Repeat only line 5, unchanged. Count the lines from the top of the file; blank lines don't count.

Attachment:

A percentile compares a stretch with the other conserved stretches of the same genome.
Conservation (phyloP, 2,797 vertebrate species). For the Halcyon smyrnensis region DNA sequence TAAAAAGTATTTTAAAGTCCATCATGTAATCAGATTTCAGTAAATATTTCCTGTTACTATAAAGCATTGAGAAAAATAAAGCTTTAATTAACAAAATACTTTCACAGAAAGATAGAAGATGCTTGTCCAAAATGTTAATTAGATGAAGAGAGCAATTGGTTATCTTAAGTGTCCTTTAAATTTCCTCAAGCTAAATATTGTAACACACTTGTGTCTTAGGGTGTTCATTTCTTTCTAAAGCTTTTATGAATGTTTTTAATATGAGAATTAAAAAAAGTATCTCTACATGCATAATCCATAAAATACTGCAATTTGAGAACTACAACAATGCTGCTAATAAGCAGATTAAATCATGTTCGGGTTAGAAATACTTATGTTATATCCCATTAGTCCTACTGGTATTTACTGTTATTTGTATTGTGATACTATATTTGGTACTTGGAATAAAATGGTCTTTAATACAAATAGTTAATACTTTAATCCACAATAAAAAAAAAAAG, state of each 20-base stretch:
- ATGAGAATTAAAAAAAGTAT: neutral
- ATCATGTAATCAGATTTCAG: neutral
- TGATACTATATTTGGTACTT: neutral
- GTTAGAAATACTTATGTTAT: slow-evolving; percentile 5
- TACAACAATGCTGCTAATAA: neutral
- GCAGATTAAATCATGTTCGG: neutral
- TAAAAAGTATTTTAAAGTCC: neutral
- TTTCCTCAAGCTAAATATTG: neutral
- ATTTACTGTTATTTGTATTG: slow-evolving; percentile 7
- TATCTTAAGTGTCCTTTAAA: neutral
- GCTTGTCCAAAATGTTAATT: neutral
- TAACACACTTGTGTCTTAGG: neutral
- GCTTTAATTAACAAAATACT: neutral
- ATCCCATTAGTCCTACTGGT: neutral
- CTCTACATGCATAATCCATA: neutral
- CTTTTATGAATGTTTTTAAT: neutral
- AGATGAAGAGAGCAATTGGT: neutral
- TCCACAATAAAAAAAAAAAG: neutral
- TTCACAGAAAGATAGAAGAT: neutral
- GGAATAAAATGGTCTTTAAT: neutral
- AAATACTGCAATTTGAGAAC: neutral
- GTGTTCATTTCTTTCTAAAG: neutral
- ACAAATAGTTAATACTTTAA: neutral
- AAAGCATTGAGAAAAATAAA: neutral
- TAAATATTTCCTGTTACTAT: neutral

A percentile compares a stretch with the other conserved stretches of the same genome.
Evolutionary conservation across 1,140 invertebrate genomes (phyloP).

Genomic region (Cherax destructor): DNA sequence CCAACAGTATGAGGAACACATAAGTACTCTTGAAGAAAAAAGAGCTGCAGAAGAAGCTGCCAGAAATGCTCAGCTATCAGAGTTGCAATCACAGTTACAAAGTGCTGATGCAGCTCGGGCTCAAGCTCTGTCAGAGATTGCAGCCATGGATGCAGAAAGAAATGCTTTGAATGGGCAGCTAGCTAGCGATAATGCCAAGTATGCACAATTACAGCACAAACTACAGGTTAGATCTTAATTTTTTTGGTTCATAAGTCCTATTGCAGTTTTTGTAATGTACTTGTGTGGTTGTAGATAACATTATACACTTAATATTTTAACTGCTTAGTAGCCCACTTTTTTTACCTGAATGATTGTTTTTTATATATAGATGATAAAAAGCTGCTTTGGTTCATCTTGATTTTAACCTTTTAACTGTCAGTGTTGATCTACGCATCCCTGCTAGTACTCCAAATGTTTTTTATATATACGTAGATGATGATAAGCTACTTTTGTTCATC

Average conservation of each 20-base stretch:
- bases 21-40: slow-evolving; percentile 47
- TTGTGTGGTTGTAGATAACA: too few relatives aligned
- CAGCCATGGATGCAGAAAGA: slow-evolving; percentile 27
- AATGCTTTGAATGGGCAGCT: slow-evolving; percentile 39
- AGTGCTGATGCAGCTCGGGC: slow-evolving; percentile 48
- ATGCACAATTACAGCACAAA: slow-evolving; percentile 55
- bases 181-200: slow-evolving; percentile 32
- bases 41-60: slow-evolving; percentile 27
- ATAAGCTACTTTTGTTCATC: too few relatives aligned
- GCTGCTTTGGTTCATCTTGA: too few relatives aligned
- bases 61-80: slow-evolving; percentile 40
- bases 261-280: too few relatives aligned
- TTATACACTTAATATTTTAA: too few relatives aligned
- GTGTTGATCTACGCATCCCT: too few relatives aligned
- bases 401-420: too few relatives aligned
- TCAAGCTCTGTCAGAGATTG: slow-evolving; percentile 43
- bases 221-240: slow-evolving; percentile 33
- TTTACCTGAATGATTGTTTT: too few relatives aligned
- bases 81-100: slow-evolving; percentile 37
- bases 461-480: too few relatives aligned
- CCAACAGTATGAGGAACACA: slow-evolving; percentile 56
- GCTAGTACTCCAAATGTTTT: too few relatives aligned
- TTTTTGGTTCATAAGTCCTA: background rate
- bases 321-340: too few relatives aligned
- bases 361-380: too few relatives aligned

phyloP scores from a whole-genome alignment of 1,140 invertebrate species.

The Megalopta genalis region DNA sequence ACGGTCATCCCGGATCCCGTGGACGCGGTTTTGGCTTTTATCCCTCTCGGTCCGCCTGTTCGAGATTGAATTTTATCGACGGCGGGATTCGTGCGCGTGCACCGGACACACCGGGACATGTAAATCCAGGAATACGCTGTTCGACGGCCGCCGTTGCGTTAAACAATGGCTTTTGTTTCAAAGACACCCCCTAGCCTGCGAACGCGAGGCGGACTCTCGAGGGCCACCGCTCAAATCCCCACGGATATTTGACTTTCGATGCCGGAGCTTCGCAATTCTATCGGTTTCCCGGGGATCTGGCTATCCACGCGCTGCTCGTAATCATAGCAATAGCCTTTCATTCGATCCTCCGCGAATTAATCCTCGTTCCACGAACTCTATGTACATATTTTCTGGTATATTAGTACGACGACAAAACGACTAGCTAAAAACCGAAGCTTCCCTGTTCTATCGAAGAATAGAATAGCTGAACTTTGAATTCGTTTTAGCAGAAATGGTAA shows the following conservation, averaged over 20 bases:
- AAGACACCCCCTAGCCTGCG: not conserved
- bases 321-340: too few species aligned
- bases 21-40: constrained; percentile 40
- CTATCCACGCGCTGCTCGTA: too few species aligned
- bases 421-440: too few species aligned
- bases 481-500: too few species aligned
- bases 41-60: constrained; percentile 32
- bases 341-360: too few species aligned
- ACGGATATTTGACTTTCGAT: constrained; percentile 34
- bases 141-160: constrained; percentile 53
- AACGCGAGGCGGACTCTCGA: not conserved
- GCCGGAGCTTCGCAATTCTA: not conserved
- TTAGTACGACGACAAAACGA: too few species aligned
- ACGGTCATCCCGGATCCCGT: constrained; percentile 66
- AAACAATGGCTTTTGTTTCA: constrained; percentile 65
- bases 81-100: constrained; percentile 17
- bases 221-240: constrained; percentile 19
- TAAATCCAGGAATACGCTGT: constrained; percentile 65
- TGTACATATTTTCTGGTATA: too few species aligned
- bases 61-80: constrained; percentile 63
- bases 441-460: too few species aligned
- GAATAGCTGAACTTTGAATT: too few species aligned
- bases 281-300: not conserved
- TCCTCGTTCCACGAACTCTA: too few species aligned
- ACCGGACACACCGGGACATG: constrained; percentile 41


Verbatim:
- TGATACTATATTTGGTACTT: neutral